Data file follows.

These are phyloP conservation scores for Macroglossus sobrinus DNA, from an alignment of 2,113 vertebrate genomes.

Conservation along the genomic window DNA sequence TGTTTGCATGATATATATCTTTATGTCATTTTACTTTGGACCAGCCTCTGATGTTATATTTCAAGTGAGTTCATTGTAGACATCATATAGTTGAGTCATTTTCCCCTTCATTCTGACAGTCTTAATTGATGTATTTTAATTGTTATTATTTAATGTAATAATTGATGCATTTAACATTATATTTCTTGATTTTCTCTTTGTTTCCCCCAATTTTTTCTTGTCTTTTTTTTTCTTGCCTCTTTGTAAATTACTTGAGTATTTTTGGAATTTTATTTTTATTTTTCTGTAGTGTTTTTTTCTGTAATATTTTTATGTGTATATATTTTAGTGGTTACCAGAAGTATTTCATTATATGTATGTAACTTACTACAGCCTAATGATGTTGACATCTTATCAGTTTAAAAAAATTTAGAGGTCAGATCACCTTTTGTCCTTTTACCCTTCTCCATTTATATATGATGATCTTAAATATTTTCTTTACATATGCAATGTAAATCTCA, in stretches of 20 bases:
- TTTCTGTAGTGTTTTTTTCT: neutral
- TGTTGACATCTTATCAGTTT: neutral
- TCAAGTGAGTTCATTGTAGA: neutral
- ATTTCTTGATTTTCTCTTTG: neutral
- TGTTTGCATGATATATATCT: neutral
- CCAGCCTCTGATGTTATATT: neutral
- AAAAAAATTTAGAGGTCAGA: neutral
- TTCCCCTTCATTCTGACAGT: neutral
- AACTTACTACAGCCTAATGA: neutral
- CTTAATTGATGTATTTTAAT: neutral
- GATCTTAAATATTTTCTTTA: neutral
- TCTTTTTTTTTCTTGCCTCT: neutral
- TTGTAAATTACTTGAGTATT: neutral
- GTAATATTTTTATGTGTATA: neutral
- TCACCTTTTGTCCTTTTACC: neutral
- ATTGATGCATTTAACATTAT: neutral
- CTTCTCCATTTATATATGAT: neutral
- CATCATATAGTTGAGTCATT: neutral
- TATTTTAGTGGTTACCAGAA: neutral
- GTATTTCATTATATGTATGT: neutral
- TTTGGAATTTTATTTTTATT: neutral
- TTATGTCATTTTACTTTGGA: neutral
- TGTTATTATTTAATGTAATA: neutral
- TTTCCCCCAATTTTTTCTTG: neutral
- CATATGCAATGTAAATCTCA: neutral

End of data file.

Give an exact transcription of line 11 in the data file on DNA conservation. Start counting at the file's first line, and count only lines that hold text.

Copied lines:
- AACTTACTACAGCCTAATGA: neutral